During the 2012 holiday season, the growth in online giving outpaced the growth in e-commerce. This season promises to grow even further. One reason is crowdfunding. Blackbaud, which offers technology for fundraising, estimates crowdfunding campaigns made up about 10 percent of online donations, bringing in $2.4 billion to charities for all of last year.
Small charities are using websites like Fundly, Indiegogo and Causevox to raise money for a wide variety of causes. Crowdfunding solicits small amounts of money from a large number of individuals to finance a project by leveraging social media sites like Facebook, Twitter and LinkedIn to reach out to networks of friends, family and colleagues.
While it makes up a small slice of the $300 billion in total charitable contributions, crowdfunding has the potential to increase giving. Nonprofits see it as a good way to engage the younger crowd who want to feel their donation is making an impact.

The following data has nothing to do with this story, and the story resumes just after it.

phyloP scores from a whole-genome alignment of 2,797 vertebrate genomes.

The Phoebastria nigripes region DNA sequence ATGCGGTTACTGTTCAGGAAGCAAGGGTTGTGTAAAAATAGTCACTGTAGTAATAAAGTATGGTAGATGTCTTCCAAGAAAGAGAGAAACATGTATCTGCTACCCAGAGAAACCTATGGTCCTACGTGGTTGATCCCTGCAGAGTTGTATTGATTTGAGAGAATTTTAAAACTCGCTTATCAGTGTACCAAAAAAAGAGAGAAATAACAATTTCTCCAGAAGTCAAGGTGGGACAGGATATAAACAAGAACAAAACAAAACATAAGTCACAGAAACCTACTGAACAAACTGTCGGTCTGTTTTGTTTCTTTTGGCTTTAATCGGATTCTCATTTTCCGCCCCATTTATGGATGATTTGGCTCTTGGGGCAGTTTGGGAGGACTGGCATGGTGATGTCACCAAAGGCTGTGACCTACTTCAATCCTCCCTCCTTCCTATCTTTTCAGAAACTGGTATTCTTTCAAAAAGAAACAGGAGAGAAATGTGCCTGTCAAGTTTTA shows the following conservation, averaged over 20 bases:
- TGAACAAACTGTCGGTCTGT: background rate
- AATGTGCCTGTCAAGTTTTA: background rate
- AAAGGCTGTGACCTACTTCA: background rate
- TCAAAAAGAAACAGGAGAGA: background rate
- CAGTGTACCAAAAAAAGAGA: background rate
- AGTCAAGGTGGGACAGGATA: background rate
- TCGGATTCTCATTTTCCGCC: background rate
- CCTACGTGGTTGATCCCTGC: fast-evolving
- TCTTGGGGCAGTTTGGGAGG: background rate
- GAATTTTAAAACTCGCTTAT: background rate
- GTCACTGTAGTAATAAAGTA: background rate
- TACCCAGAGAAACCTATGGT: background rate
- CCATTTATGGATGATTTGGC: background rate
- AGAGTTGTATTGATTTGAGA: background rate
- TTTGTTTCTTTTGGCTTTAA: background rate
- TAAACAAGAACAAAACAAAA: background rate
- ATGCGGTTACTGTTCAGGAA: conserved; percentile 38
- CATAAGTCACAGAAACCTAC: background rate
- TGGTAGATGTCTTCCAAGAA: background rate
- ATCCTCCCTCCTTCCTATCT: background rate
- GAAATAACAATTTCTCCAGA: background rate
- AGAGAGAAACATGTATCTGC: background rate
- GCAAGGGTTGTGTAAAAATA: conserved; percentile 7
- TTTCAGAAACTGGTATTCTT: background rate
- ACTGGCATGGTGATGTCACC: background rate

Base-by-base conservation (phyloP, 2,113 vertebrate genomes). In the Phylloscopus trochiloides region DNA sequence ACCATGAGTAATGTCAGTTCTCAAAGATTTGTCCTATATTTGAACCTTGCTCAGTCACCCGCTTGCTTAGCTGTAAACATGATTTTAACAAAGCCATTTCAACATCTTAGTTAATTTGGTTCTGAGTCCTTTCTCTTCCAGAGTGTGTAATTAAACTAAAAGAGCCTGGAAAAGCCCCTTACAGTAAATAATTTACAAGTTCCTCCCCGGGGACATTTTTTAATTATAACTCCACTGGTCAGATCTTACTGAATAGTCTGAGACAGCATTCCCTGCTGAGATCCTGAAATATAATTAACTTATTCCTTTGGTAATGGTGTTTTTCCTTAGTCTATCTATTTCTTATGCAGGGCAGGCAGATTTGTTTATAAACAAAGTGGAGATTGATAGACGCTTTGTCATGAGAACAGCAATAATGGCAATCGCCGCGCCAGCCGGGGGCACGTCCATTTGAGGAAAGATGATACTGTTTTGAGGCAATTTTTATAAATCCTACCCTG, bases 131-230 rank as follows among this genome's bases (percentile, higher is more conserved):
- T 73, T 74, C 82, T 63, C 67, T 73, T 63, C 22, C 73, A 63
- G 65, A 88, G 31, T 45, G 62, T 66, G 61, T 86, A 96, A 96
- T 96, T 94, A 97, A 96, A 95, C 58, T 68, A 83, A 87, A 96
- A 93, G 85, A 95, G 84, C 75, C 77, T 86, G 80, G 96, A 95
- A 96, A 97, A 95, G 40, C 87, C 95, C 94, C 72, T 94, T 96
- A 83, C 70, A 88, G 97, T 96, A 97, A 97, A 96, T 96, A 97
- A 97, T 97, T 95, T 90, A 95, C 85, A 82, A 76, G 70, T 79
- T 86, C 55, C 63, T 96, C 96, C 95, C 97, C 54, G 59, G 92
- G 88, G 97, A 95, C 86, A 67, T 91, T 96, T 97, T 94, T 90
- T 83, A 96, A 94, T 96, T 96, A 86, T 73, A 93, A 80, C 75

"Giving a small amount of money to a larger project is a way that they can feel like they are accomplishing something," said Cody Switzer, The Chronicle of Philanthropy's web editor.
He added these online campaigns can help charities cultivate the next generation of givers, "getting donors involved in your cause at that small level is a good way to get them to the next level, and make them lifetime donors, especially those younger donors who have years and years to give."